Congressional Bill Introduced to Fund the Police

By Drew Van Voorhis
Drew Van Voorhis
Drew Van Voorhis
Drew Van Voorhis is a California-based daily news reporter for The Epoch Times. He has been a journalist for six years, during which time he has broken several viral national news stories and has been interviewed for his work on both radio and internet shows.
January 17, 2022 Updated: January 19, 2022

A congressional bill was introduced on Jan. 14 to assist local law enforcement agencies by hiring more police officers and increasing their salaries.

House Resolution 6375, called the Community Oriented Policing Services (COPS) on the Beat Grant Program Reauthorization and Parity Act of 2022, would increase the COPS grant program from $386 million in the fiscal year 2021–2022 to $1 billion in the fiscal year 2022–2023.

“Our local law enforcement officers put themselves in harm’s way each day to keep our communities safe, and the COPS grant program directly funds the training, hiring and salaries of many police departments,” Rep. Young Kim (R-Calif.), one of the representatives introducing the bill, said in a statement.

The bill comes amid a police officer shortage, according to San Francisco police Sgt. Richard Cibotti.

San Francisco police Sgt. Richard Cibotti said that movements such as “Defund the Police” and the media vilifying officers have made it difficult for agencies, including his own, to gain new recruits, saying it had an “irreparable” impact on his department.

“We have both a retention and a recruiting problem,” Cibotti told The Epoch Times. “There was a study that was put out about a year and a half ago, where they said [the department] should be up around 2,300 police officers in the city based on San Francisco’s population growth. But [if you take] just cops in the city, we’re pretty low, right around 1,700.”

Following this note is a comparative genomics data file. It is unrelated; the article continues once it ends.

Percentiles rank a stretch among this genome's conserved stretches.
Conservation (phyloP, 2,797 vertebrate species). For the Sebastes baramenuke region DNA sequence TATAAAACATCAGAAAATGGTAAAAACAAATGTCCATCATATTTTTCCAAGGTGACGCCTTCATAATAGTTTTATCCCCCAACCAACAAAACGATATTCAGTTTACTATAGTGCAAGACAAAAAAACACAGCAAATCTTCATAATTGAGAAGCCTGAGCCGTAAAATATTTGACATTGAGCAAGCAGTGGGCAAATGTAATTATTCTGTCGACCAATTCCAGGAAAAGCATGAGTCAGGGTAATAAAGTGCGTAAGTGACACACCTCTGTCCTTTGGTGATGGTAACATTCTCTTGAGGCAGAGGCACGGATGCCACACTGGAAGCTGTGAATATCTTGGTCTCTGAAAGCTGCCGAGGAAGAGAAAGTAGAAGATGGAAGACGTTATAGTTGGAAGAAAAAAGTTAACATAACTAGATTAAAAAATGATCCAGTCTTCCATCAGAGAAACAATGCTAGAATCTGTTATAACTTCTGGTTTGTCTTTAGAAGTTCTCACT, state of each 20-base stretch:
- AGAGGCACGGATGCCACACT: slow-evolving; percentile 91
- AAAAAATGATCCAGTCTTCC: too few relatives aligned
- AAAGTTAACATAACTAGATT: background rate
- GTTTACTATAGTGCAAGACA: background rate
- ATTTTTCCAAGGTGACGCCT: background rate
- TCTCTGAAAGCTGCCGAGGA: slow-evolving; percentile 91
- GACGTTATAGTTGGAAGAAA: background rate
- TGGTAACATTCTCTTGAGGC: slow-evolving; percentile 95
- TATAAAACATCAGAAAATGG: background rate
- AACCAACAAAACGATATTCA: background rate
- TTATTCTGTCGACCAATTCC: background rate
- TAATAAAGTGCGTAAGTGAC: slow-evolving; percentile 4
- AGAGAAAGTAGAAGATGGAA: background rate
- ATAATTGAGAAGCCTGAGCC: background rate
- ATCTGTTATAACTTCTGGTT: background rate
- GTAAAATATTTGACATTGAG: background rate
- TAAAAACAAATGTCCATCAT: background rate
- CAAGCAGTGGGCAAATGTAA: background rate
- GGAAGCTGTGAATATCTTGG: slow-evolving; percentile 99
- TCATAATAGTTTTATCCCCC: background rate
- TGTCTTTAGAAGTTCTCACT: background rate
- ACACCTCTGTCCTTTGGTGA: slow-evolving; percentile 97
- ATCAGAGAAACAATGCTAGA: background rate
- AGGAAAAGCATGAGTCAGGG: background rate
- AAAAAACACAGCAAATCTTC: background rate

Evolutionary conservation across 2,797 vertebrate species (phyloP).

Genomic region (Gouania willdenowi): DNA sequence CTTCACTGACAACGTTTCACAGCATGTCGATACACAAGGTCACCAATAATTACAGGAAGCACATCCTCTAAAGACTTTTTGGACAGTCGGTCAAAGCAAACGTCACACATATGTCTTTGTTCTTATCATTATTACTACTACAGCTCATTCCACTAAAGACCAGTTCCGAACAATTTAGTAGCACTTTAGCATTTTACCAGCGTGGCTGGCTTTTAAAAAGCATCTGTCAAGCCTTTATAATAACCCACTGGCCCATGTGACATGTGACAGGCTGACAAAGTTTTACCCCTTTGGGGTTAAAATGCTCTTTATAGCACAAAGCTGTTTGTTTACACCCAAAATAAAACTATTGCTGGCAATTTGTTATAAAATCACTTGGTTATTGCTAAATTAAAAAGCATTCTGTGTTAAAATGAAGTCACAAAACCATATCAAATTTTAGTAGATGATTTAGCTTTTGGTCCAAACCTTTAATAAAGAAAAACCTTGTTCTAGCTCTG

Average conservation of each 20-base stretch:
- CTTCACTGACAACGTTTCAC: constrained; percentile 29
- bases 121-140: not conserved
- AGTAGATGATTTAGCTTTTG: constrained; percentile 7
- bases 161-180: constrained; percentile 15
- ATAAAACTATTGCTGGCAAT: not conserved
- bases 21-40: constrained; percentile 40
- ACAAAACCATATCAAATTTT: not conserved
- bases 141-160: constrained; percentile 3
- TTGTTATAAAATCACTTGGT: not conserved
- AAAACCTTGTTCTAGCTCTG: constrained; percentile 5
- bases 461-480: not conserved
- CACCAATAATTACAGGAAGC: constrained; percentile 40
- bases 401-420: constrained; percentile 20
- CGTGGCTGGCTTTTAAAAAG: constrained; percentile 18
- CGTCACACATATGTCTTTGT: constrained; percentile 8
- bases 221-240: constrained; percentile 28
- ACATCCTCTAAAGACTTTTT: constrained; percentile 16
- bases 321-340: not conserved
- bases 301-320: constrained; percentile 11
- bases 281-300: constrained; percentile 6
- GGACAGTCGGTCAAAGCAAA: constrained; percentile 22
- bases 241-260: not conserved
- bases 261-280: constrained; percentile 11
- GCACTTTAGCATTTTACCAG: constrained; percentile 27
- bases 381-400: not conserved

Cibotti said that the number of cops is only ever increased by recruiting, yet classes that are budgeted for 55 officers per class are now only filled with about 20 officers.

“So we’re losing five to 10 [officers] a month, only replacing with 20 people in a new class every four to five months depending on how our schedule of training goes, and that doesn’t even really include the retirements and people that are coming up to retire.”

In Cibotti’s department, 120 officers have left in the past year and a half.

“It’s quite a large change in 18 months, and the amount of people we’ve lost due to Defund the Police [movement, and a number still] have plans to leave, who we’re probably not going to be able to retain, it’s going to create a real problem with numbers and how many people we have as a department going forward,” Cibotti said.

“We’re going to have a real hard time just staffing the police department in general. You’re going to see very few police officers on the street. … So as that continues, you’ll see less and less police officers, and you’ll start seeing more and more crime, and that’s urban decay if nothing changes.”

The COPS program is a component of the U.S. Department of Justice responsible for advancing the practice of community policing across the country.

The bill would expand access to grants for law enforcement agencies in rural areas, allow grants to be used to increase officer wages in low-income communities, and create a COPS office within the U.S. Department of Justice.

The bill would also require the U.S. Government Accountability Office to file a report to determine how well law enforcement agencies represent their communities, the percentage of officers that live in the jurisdiction they serve, average pay compared to jurisdiction cost of living, and ways to improve these data points.

Orange County Sheriff Don Barnes said in a statement, “Providing resources to local law enforcement for hiring and training is one of the best ways to ensure a continued high level of professionalism and integrity amongst the men and women who wear the badge in service to their community.”

Drew Van Voorhis is a California-based daily news reporter for The Epoch Times. He has been a journalist for six years, during which time he has broken several viral national news stories and has been interviewed for his work on both radio and internet shows.